Grosvenor Museum buys historic portrait of Chester's most famous bishop
- 29 October 2008
Chester's Grosvenor Museum has purchased the only known portrait of the city's most famous bishop. Painted by an unknown artist in 1606, it depicts George Lloyd, the builder of Bishop Lloyd's Palace. The Art Fund, the UK's leading independent art charity, supported the acquisition with a grant of £2,500 towards the total cost of £8000. Further support came from the MLA/V&A Purchase Grant Fund, the Grosvenor Museum Society and Chester Civic Trust.
George Lloyd was born in 1560/1 in Denbighshire. He was educated at the King’s School, Chester and at Jesus College and Magdalene College, Cambridge, where he became a doctor of divinity. In 1594 Lloyd was elected to the divinity lectureship in Chester cathedral, and three years later became rector of Heswall, Cheshire. He became bishop of Sodor and Man in 1599, and then bishop of Chester in 1604. Attentive to his administrative duties and moderate with both Puritans and Roman Catholics, he was a skilful preacher, admired by Henry, Prince of Wales and Earl of Chester. Lloyd died in 1615 and was buried in Chester cathedral. He became the great-grandfather of Elihu Yale, after whom Yale University in the USA was named.
Peter Boughton, the museum’s Keeper of Art, said: “George Lloyd is the bishop of Chester best known to both residents and visitors, since he built Bishop Lloyd’s Palace in Watergate Street. This is one of Britain’s most decorative timber-framed buildings, and now houses the headquarters of Chester Civic Trust.”
The Art Fund’s Director, David Barrie, said: “The Art Fund was delighted to help the Grosvenor museum in its recent acquisition of Portrait of George Lloyd, Bishop of Chester. This unique portrait will accompany other depictions of Cheshire personalities which are a particular feature of the museum’s impressive collection that spans more than four centuries. The work is currently displayed in the museum’s Stuart Dining Room, where it will be seen by some 90,000 visitors every year.”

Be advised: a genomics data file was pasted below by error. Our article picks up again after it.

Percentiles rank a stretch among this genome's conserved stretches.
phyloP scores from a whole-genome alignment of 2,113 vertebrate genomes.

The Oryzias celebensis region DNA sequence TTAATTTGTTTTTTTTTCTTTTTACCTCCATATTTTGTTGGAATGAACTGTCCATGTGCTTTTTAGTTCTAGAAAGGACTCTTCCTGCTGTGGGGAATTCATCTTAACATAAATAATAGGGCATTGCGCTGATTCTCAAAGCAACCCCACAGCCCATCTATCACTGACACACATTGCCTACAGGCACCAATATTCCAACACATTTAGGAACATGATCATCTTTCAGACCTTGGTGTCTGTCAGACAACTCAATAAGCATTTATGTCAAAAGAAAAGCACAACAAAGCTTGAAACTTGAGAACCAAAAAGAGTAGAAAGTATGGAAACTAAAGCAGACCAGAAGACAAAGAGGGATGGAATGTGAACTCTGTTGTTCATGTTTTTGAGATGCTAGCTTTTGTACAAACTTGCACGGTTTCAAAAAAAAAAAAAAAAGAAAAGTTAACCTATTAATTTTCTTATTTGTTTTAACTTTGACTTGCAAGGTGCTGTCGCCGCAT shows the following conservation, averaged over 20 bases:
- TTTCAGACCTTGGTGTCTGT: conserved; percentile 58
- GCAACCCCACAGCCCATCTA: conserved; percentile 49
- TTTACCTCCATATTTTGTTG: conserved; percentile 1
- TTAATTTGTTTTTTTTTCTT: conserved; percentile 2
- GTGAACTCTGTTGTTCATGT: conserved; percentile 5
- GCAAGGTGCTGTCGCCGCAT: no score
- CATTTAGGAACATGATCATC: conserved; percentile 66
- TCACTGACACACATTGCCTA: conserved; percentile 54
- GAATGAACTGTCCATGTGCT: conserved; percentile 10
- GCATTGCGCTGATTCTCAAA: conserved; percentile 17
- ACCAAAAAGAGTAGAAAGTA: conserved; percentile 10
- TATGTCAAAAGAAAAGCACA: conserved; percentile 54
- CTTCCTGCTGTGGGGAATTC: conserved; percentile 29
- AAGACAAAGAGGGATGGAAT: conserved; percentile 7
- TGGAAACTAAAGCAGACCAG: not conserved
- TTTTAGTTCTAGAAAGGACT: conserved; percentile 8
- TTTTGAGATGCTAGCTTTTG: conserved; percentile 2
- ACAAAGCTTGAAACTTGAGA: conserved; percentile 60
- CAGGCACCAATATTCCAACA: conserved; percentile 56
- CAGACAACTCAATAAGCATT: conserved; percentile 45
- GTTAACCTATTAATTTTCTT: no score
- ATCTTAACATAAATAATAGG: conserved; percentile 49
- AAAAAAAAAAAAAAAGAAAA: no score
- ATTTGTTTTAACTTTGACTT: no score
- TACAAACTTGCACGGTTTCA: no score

Painted in oil on oak panel in 1606, shortly after he became bishop of Chester, this previously unpublished picture is the only known portrait of George Lloyd and is therefore a unique historical document. Identified by the shield of arms, the sitter is portrayed in the standard attire of an Anglican bishop of the very early 17th century. He wears a square cap over an under-cap, and a fashionable ruff. Over a black cassock he wears the rochet (a type of white linen surplice worn by bishops), a chimere (a sleeveless gown worn by bishops) and a black tippet (a preacher’s stole).
- ENDS -
Notes to Editors
The Art Fund is the UK’s leading independent art charity. It offers grants to help UK museums and galleries enrich their collections; campaigns on behalf of museums and their visitors; and promotes the enjoyment of art. It is entirely funded from public donations and has 80,000 members. Since 1903 the charity has helped museums and galleries all over the UK secure 860,000 works of art for their collections. Recent achievements include: helping secure Anthony d’Offay’s collection, ARTIST ROOMS, for Tate and the National Galleries of Scotland in February 2008 with a grant of £1million; putting together a unique funding package to ensure Dumfries House in Ayrshire and its contents were secured intact for the nation in July 2007; and running the ‘Buy a Brushstroke’ public appeal which raised over £550,000 to keep Turner’s Blue Rigi watercolour in the UK. For more information contact the Press Office on 020 7225 4888 or visit www.artfund.org
The Grosvenor Museum is Chester’s flagship cultural venue, with collections of national and international importance covering the archaeology, art, social and natural history of the city and the surrounding area. It provides lifelong learning through wide-ranging programmes of permanent displays, temporary exhibitions and events, while developing the collections through acquisition, conservation and research.
Please contact Peter Boughton, Keeper of Art and Creative Development at the Grosvenor Museum on telephone 01244 402024 and e-mail firstname.lastname@example.org.
For more information about The Art Fund, and its grants to the Grosvenor Museum, please contact the Press Office on 020 7225 4888 or visit www.artfund.org.